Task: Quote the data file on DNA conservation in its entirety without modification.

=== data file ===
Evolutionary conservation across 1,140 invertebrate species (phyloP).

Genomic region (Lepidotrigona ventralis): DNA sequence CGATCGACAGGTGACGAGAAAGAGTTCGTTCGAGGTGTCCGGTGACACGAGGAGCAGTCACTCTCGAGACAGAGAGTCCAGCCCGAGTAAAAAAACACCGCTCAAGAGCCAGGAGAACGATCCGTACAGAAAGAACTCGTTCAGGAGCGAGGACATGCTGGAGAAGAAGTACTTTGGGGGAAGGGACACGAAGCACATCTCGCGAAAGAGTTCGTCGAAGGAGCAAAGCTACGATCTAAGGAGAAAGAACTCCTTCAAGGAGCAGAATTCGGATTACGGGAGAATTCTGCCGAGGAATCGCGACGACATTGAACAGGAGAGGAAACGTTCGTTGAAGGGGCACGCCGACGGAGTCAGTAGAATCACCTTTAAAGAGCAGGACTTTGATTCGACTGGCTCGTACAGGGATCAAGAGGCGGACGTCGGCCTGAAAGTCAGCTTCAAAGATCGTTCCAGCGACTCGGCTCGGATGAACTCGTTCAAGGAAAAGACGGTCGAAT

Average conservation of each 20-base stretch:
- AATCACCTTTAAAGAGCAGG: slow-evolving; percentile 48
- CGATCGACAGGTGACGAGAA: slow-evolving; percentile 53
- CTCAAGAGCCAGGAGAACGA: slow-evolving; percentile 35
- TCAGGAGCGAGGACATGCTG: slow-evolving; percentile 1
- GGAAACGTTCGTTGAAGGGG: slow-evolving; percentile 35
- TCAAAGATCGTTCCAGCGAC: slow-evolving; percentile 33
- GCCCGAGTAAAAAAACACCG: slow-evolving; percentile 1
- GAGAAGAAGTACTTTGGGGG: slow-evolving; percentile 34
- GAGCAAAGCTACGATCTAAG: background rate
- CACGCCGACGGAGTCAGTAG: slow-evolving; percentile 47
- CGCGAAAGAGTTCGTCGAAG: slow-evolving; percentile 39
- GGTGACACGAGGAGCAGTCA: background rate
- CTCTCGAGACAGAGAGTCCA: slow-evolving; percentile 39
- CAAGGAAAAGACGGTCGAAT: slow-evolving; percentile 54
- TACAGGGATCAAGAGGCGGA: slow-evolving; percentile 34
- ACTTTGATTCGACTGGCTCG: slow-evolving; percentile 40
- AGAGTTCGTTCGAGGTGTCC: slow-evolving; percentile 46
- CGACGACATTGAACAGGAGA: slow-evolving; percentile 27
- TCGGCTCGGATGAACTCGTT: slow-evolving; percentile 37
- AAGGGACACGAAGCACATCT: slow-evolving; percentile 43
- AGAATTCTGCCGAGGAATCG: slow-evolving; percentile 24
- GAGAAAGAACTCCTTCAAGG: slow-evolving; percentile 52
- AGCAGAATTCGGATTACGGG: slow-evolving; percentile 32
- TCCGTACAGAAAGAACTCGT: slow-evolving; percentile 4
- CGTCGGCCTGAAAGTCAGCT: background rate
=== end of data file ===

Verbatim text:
Evolutionary conservation across 1,140 invertebrate species (phyloP).

Genomic region (Lepidotrigona ventralis): DNA sequence CGATCGACAGGTGACGAGAAAGAGTTCGTTCGAGGTGTCCGGTGACACGAGGAGCAGTCACTCTCGAGACAGAGAGTCCAGCCCGAGTAAAAAAACACCGCTCAAGAGCCAGGAGAACGATCCGTACAGAAAGAACTCGTTCAGGAGCGAGGACATGCTGGAGAAGAAGTACTTTGGGGGAAGGGACACGAAGCACATCTCGCGAAAGAGTTCGTCGAAGGAGCAAAGCTACGATCTAAGGAGAAAGAACTCCTTCAAGGAGCAGAATTCGGATTACGGGAGAATTCTGCCGAGGAATCGCGACGACATTGAACAGGAGAGGAAACGTTCGTTGAAGGGGCACGCCGACGGAGTCAGTAGAATCACCTTTAAAGAGCAGGACTTTGATTCGACTGGCTCGTACAGGGATCAAGAGGCGGACGTCGGCCTGAAAGTCAGCTTCAAAGATCGTTCCAGCGACTCGGCTCGGATGAACTCGTTCAAGGAAAAGACGGTCGAAT

Average conservation of each 20-base stretch:
- AATCACCTTTAAAGAGCAGG: slow-evolving; percentile 48
- CGATCGACAGGTGACGAGAA: slow-evolving; percentile 53
- CTCAAGAGCCAGGAGAACGA: slow-evolving; percentile 35
- TCAGGAGCGAGGACATGCTG: slow-evolving; percentile 1
- GGAAACGTTCGTTGAAGGGG: slow-evolving; percentile 35
- TCAAAGATCGTTCCAGCGAC: slow-evolving; percentile 33
- GCCCGAGTAAAAAAACACCG: slow-evolving; percentile 1
- GAGAAGAAGTACTTTGGGGG: slow-evolving; percentile 34
- GAGCAAAGCTACGATCTAAG: background rate
- CACGCCGACGGAGTCAGTAG: slow-evolving; percentile 47
- CGCGAAAGAGTTCGTCGAAG: slow-evolving; percentile 39
- GGTGACACGAGGAGCAGTCA: background rate
- CTCTCGAGACAGAGAGTCCA: slow-evolving; percentile 39
- CAAGGAAAAGACGGTCGAAT: slow-evolving; percentile 54
- TACAGGGATCAAGAGGCGGA: slow-evolving; percentile 34
- ACTTTGATTCGACTGGCTCG: slow-evolving; percentile 40
- AGAGTTCGTTCGAGGTGTCC: slow-evolving; percentile 46
- CGACGACATTGAACAGGAGA: slow-evolving; percentile 27
- TCGGCTCGGATGAACTCGTT: slow-evolving; percentile 37
- AAGGGACACGAAGCACATCT: slow-evolving; percentile 43
- AGAATTCTGCCGAGGAATCG: slow-evolving; percentile 24
- GAGAAAGAACTCCTTCAAGG: slow-evolving; percentile 52
- AGCAGAATTCGGATTACGGG: slow-evolving; percentile 32
- TCCGTACAGAAAGAACTCGT: slow-evolving; percentile 4
- CGTCGGCCTGAAAGTCAGCT: background rate